Pushpesh Pant
he last quarter of the year in India is the season for festive feasting. It begins with Dasehra (Puja in Bengal). In Himachal Pradesh, UP, Bihar, West Bengal and Karnataka it marks the most mouthwatering day in the calendar. Eid follows bringing with it succulent kebabs, aromatic pulav, biryani, sevian and phirni. This is the time to gorge on pakwan and mishthanna.

Bollywood sparklers
Films from different genres and storylines are all set to entertain audiences this festive season

Shoma A. Chatterji
iwali kicking off in November is spilling over with some out-of-the-box films with the masses as the target audience. These are glittering celluloid Diwali crackers and sparklers that will send our pulses racing and our hearts skipping beats. Diwali kicks off with Krrish 3 directed by Rakesh Roshan. This is followed by Sanjay Leela Bhansali’s Ram Leela and writer-turned-director Vishwas Patil’s Rajjo releasing on the same day.

Cinema at its best
With a sprinkling of many award-winning movies, the recent Mumbai Film Festival was a treat for lovers of good cinema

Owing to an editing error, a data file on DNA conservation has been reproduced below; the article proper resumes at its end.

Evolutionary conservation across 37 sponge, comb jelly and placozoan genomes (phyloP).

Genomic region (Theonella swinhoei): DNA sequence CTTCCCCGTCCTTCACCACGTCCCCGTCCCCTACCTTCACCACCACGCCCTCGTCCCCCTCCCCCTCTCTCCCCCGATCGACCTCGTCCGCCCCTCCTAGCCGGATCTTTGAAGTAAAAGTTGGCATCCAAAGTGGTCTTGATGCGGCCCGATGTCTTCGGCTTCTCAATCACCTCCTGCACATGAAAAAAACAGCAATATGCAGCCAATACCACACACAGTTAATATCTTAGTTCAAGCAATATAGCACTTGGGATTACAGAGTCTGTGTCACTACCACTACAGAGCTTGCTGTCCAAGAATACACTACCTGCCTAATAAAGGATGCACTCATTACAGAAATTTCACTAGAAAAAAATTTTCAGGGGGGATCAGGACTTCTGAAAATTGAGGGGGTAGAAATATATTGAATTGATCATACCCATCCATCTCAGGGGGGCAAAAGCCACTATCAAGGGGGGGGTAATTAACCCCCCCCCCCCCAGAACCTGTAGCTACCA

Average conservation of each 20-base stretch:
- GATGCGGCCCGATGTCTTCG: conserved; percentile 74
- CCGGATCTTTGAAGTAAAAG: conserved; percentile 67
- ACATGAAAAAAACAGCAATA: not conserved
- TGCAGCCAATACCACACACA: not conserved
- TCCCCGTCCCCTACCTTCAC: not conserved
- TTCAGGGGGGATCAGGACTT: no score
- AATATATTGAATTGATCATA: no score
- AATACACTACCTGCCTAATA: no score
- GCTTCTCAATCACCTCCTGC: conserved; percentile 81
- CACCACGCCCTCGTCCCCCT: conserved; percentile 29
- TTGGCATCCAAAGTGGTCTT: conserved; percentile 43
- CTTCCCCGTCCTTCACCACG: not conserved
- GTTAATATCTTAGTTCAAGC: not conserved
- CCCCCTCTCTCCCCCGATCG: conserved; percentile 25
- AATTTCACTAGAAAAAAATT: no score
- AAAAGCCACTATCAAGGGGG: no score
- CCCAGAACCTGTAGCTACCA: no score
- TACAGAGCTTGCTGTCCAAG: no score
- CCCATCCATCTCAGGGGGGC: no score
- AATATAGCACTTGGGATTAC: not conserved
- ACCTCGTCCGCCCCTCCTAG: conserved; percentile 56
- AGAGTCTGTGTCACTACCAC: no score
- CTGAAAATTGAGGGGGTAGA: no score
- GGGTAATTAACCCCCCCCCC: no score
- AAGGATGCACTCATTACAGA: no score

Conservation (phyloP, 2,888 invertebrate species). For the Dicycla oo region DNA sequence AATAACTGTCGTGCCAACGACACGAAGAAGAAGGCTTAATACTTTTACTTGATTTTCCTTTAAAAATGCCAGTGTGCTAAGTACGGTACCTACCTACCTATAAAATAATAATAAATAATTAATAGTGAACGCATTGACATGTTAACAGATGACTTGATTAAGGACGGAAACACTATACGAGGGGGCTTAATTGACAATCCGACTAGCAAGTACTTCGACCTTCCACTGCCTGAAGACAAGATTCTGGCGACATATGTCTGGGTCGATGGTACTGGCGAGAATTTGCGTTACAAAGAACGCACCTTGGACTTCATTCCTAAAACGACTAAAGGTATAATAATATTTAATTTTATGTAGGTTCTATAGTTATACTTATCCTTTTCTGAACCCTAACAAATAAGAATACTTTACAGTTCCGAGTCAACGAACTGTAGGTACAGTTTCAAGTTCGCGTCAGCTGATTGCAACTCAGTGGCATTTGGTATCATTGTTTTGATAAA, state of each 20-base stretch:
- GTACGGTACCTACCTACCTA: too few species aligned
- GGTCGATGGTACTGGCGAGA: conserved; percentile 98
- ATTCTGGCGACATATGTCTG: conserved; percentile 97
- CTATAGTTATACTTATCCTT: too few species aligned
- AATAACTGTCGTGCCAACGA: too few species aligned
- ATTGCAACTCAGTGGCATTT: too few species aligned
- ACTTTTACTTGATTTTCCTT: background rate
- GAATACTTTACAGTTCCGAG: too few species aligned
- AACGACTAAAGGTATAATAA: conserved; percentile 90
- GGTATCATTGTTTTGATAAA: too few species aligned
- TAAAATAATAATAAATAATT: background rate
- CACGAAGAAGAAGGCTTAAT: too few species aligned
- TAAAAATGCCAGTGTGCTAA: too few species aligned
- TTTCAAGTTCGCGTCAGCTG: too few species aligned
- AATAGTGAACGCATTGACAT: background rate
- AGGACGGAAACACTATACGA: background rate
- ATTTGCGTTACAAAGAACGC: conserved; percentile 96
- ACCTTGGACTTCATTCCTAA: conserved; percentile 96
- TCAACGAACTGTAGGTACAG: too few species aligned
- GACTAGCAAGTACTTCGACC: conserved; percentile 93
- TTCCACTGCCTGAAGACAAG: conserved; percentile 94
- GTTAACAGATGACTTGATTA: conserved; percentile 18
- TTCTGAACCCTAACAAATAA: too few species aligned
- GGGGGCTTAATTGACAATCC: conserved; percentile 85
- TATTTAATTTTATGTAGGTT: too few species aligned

Ervell E. Menezes
es, it’s one more film festival for me. Efficient as usual, S. Narayan, director of the Mumbai Film Festival, sees that the best films available are here for the cine buffs. If only the ground realities were as competent. But the slips between the cup and the lip persist as though caught up in some warp of the law of perversity?


Webside HUMOUR: Plumbing to new depths

by Sunil Sharma

LIFE'S LESSONSThe power of encouragement

FRUIT FACTSMicro watermelon
Dr Chiranjit Parmar

by Karuna Goswamy

weekly horoscope


Legacy of one who led by example
Reviewed by Roopinder Singh
Pran Nath Chhuttani: Physician to the Subcontinent By H. K. Chuttani. New Apcon.Pages 260. Rs 450.

In the mould of a classic of our modern times 
Reviewed by Rana Nayar
Contemporary Theatre of India: An Overview by Chaman Ahuja National Book Trust Pages 350.  Rs 540


The spring sonata of a true poet 
Reviewed by Suresh Kohli
In The Company of A Poet by Nasreen Munni Kabir: Rainlight Rupa. Pages 206. Rs 495

Wake-up call on the plight of women
Reviewed by Seerat Toor Grewal
Religion, Patriarchy and Capitalism by Jayanti Alam Kalpaz  Publications. Pages 300, Rs 865